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Construction Criticism

By Ed Moosbrugger

"Construction” has become a dirty word on the streets of Downtown Santa Monica as business people and their customers try to cope with detours, “no turn” signs and disrupted bus routes due to road work.

“It’s such a pain to drive down Fourth Street,” said Sameer Jooma, owner of the Giorgio Vasari men’s designer clothing store on the Third Street Promenade. That situation has affected business, he said.

Merchants seem particularly upset about the “no turn” signs that send drivers a few blocks out of their way to get where they want to go.

“They have shut down so many left and right turns,” said Naren Patel, owner of two Shiva Imports stores on the Promenade and 4th Street. While business is fine at his Promenade store, the traffic disruptions have hurt the 4th Street store, he reported.

“There’s no access to my store (on 4th Street),” Patel said in mid-March. Compounding the problem, he said, is the fact that one law enforcement person has prevented customers from loading purchases into their cars in the alley behind the store.

“Where are we supposed to do our business?” he asked. “I don’t know.”
Merchants have reason to complain because it is clear that the prolonged street work is turning off some customers.

One couple said they drove Downtown intending to attend a movie but became so discouraged by the street detours that they just gave up and drove home. Another customer of a Downtown business said he usually avoids the area now because it is such a hassle.

“This construction has caused so much damage to businesses,” said Peter Katsikides, owner of Peter’s Barber Shop on 4th Street. He estimated his business is down at least 40 percent.

Some merchants wonder why work on 4th Street is taking so long, while work on Santa Monica Boulevard and Broadway seemed to move along faster. And they don’t think the City is doing much to help the merchants’ situation.

But all is not gloom over the street and sidewalk work. “Hopefully, all the construction will pay off,” Jooma said. He likes the new look, including street furniture, on the sidewalks on Santa Monica Boulevard and Broadway.

“It’s nice to have something fresh,” Jooma said, emphasizing the importance of “looking at the big picture.”

Merchants also expressed other concerns, including the loss of restaurants on the Promenade and problems caused by some transients.

There are, however, some positive signs. Jooma said business has picked up recently, and he’s seeing more tourists after the slowdown following the Sept. 11 terrorism attacks.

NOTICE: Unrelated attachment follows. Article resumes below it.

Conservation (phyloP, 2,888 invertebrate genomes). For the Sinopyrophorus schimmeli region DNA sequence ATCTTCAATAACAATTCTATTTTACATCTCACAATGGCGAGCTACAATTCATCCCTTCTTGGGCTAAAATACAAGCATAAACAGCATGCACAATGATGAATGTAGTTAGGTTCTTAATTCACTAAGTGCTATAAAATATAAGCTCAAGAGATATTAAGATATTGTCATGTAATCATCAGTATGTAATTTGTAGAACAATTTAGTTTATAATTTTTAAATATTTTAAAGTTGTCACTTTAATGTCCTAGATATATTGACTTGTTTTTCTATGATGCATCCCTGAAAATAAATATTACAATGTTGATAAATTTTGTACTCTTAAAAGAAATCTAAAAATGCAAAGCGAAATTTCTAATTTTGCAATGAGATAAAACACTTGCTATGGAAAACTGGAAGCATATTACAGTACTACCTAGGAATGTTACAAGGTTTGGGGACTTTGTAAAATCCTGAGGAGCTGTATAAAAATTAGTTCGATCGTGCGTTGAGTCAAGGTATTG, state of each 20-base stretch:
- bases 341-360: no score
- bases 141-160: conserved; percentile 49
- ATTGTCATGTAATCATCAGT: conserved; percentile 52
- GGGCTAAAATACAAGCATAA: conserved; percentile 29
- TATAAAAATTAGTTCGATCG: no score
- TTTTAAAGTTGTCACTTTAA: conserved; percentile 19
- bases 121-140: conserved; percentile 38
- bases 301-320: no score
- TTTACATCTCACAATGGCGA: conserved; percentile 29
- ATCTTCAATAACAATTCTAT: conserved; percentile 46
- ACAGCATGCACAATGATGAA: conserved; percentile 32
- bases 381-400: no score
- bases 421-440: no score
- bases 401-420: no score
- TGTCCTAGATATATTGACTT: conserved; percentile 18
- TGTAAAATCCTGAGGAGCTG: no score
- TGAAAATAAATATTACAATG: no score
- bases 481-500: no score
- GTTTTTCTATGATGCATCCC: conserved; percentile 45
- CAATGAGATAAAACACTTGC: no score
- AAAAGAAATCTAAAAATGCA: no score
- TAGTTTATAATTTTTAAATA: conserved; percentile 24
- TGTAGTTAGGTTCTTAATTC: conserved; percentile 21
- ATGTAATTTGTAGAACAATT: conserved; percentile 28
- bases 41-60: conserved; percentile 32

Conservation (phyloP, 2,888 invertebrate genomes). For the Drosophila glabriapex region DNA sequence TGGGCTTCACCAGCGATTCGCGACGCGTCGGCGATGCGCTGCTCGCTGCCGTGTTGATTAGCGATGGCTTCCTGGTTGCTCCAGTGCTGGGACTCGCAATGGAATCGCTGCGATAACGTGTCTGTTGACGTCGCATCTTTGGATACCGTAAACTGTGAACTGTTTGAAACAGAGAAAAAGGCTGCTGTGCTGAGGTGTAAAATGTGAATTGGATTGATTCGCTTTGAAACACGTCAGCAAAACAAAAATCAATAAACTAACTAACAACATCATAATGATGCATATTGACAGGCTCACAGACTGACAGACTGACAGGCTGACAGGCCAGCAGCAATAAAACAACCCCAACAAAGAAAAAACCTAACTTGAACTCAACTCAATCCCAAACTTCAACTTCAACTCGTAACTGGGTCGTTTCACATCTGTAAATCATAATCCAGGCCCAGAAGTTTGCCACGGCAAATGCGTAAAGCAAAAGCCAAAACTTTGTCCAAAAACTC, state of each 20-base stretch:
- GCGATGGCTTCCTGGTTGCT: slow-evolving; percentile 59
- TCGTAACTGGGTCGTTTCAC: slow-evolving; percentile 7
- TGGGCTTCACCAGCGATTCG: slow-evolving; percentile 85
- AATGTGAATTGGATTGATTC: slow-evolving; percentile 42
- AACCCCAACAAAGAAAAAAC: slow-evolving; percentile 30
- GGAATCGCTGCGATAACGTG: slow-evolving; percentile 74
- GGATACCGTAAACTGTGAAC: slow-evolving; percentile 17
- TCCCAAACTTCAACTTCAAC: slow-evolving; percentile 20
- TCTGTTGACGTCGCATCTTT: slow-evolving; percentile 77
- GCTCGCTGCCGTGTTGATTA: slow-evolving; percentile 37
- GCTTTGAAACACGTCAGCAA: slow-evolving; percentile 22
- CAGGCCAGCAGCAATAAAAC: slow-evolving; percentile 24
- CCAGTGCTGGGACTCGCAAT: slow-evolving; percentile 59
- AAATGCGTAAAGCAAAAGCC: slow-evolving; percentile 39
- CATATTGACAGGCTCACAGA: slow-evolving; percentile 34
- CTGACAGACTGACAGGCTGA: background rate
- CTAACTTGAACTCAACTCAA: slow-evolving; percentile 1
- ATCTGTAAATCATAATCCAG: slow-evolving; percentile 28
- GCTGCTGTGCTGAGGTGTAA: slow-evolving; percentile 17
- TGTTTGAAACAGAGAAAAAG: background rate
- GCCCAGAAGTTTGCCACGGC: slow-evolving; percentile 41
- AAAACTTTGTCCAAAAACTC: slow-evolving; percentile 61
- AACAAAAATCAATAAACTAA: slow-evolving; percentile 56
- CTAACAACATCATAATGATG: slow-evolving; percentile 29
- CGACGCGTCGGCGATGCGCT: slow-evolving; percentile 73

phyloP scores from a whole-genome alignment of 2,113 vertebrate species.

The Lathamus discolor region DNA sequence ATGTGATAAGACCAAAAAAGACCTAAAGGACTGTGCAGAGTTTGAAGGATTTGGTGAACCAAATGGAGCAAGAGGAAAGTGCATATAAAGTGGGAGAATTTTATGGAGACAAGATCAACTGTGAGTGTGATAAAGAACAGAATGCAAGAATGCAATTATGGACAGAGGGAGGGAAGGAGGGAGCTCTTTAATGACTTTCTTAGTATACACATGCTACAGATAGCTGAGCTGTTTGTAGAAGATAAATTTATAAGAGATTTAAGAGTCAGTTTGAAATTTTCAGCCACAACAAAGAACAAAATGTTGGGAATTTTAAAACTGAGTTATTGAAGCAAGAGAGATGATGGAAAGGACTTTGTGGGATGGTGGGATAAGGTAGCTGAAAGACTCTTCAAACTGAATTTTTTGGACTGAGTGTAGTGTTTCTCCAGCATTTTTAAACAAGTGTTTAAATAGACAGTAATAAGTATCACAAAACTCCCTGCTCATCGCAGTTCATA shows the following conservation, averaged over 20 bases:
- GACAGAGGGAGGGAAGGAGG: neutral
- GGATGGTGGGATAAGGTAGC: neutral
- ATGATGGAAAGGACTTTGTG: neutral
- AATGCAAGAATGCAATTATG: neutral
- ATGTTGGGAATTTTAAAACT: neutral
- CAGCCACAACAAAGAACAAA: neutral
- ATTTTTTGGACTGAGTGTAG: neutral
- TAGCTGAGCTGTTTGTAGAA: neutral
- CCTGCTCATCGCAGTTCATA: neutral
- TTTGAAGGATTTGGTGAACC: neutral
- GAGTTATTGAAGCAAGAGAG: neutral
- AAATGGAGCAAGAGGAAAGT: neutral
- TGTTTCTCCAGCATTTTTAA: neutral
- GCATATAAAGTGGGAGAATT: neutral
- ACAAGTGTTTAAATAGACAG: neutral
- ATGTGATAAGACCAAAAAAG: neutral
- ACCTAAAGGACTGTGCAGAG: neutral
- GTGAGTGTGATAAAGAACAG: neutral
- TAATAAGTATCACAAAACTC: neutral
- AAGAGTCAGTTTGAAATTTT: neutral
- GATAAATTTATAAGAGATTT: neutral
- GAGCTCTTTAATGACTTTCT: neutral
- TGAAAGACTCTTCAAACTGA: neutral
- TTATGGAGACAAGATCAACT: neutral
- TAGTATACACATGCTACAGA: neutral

“They are spending again,” the clothing merchant reported.

Another Promenade apparel merchant said he is “still happy” with his store, noting that the Promenade remains packed on weekends, although he doesn’t think there are as many people during the week.

ATTENDANCE at this year’s American Film Market trade show fell by 6 percent to 6,714, with the number of registered buyers dropping to 1,327 from 1,447 last year.

The AFM, which is Santa Monica’s biggest single piece of convention business, did lure a record number of exhibitors, with 338 companies selling films compared with 332 a year ago.

While attendance was down, AFM continued to be an important event for Downtown businesses.

“AFM helped us,” said Jooma of Giorgio Vasari. He attracted business by leaving promotional materials at the AFM information desk at the Loews Santa Monica Beach Hotel, offering a 10 percent discount and free delivery and alterations.

HOTEL OCCUPANCY was the worst in many years in Santa Monica during 2001 but showed signs of leveling off in the final month of the year, as hotels cut rates sharply to maintain business.

For all of 2001, the hotel occupancy rate fell to 69.5 percent, down 10.8 percent from the prior year. It wasn’t too long ago that Santa Monica enjoyed annual occupancy rates of more than 80 percent.

The average room rate in Santa Monica dipped 1 percent to $200.56 in 2001, according to a report from PKF Consulting and the Los Angeles Convention & Visitors Bureau.

In December, the hotel occupancy rate edged up 1 percent from the prior December to 59.2 percent, but the average room rate plunged 18 percent to $164.70.

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